That blend of provocations, edgy marketing and intuitive gameplay soon established it as one of the most successful fighting games ever made. Now Mortal Kombat is a multi-titled franchise that remains popular to this day, with brutal fatalities that are even more bone-crunchingly vicious. The advent of games such as Grand Theft Auto ensured that targets for controversy were set elsewhere, but Kombat’s longevity (MK 11 was released in 2019) only seems to highlight there was more to the seminal franchise than simply upsetting the white picket curtain-twitchers.
In the early 90s, plucky producer Lawrence Kasanoff spied an opportunity. The game sold like hot cakes and, with the right combination of elements, there was a great chance for someone to strike while the iron was hot and release a movie that could perhaps shake the difficult tag that sub-genre already held due to earlier turgid adaptations. Super Mario Bros, Double Dragon and Street Fighter may be “cult favourites” to some but they were not fondly remembered. (To be honest, the likes of Double Dragon were not remembered by many at all.)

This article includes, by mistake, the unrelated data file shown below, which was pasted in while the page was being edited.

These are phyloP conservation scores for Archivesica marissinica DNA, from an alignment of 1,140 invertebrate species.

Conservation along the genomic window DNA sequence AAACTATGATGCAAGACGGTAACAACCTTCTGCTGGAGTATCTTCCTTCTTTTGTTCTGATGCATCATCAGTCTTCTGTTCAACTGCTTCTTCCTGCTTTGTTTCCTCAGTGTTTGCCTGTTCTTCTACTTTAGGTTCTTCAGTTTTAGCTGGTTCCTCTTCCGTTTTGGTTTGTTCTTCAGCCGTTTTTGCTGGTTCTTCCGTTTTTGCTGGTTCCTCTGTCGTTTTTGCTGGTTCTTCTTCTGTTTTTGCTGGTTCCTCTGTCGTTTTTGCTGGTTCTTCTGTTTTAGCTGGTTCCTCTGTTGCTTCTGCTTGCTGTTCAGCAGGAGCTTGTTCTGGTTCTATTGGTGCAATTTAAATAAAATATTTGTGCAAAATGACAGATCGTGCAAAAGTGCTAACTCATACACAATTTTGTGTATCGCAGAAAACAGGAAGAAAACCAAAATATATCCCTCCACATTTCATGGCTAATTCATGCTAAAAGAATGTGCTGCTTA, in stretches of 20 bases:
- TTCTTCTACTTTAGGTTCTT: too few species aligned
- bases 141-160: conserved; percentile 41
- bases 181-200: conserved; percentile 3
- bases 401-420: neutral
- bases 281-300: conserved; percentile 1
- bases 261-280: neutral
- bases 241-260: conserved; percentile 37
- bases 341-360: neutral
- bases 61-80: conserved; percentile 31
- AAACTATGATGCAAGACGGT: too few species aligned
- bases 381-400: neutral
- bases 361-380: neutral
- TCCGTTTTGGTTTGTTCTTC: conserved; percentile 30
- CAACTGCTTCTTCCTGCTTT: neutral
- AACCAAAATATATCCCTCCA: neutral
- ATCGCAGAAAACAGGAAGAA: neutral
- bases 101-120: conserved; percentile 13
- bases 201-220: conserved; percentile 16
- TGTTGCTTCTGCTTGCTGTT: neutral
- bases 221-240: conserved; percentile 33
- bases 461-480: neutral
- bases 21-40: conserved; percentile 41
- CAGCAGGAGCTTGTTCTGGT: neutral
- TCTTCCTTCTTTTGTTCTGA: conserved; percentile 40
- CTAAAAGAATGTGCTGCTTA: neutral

Mortal Kombat, directed by Paul WS Anderson, was released in US theatres on 18th August 1995, hitting number one at the box office. Its overall box office total reached a then-decent $124.7 million worldwide – making it, at the time, the most successful video game movie ever made. At the time of writing this piece, the website The Numbers lists Kombat 95 lounging in 20th with the likes of The Angry Birds Movie (2016) and Need for Speed (2014) ahead of it in the money-making charts. Not like that matters: Kombat 95 was certainly of its time. The absurd melding of high-flying martial arts, pulsing techno and crunching heavy metal is still an alluring mixture that justifiably connects with its small cult community of fans. The film made box-office bank based on its name and 90s status, but its legacy as one of the only video game movies with some redeeming qualities remains formidable.